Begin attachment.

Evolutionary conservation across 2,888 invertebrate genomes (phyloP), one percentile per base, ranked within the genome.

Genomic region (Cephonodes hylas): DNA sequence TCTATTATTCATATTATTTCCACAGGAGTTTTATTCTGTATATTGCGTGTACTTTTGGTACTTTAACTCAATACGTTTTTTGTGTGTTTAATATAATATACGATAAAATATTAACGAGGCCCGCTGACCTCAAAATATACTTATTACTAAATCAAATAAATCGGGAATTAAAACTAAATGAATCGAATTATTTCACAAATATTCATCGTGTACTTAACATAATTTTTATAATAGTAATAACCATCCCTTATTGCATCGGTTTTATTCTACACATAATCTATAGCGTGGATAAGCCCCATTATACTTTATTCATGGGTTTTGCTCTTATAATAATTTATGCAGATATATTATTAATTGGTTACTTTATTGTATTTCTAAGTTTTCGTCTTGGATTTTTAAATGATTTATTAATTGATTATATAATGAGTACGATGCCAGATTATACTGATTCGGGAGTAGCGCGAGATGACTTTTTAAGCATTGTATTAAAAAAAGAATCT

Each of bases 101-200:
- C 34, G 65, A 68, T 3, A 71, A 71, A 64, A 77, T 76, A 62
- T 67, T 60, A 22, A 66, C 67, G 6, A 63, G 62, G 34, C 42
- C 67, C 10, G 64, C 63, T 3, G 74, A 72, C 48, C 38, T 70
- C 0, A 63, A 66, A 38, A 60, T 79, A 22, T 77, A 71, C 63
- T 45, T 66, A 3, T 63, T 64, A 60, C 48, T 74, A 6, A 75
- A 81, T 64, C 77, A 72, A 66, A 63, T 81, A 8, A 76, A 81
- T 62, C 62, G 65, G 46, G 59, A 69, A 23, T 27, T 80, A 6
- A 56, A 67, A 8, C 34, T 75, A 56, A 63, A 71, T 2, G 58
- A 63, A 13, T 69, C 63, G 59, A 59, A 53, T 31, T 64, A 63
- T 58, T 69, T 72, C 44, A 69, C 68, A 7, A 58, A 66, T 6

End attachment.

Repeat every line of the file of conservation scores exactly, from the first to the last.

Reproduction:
Evolutionary conservation across 2,888 invertebrate genomes (phyloP), one percentile per base, ranked within the genome.

Genomic region (Cephonodes hylas): DNA sequence TCTATTATTCATATTATTTCCACAGGAGTTTTATTCTGTATATTGCGTGTACTTTTGGTACTTTAACTCAATACGTTTTTTGTGTGTTTAATATAATATACGATAAAATATTAACGAGGCCCGCTGACCTCAAAATATACTTATTACTAAATCAAATAAATCGGGAATTAAAACTAAATGAATCGAATTATTTCACAAATATTCATCGTGTACTTAACATAATTTTTATAATAGTAATAACCATCCCTTATTGCATCGGTTTTATTCTACACATAATCTATAGCGTGGATAAGCCCCATTATACTTTATTCATGGGTTTTGCTCTTATAATAATTTATGCAGATATATTATTAATTGGTTACTTTATTGTATTTCTAAGTTTTCGTCTTGGATTTTTAAATGATTTATTAATTGATTATATAATGAGTACGATGCCAGATTATACTGATTCGGGAGTAGCGCGAGATGACTTTTTAAGCATTGTATTAAAAAAAGAATCT

Each of bases 101-200:
- C 34, G 65, A 68, T 3, A 71, A 71, A 64, A 77, T 76, A 62
- T 67, T 60, A 22, A 66, C 67, G 6, A 63, G 62, G 34, C 42
- C 67, C 10, G 64, C 63, T 3, G 74, A 72, C 48, C 38, T 70
- C 0, A 63, A 66, A 38, A 60, T 79, A 22, T 77, A 71, C 63
- T 45, T 66, A 3, T 63, T 64, A 60, C 48, T 74, A 6, A 75
- A 81, T 64, C 77, A 72, A 66, A 63, T 81, A 8, A 76, A 81
- T 62, C 62, G 65, G 46, G 59, A 69, A 23, T 27, T 80, A 6
- A 56, A 67, A 8, C 34, T 75, A 56, A 63, A 71, T 2, G 58
- A 63, A 13, T 69, C 63, G 59, A 59, A 53, T 31, T 64, A 63
- T 58, T 69, T 72, C 44, A 69, C 68, A 7, A 58, A 66, T 6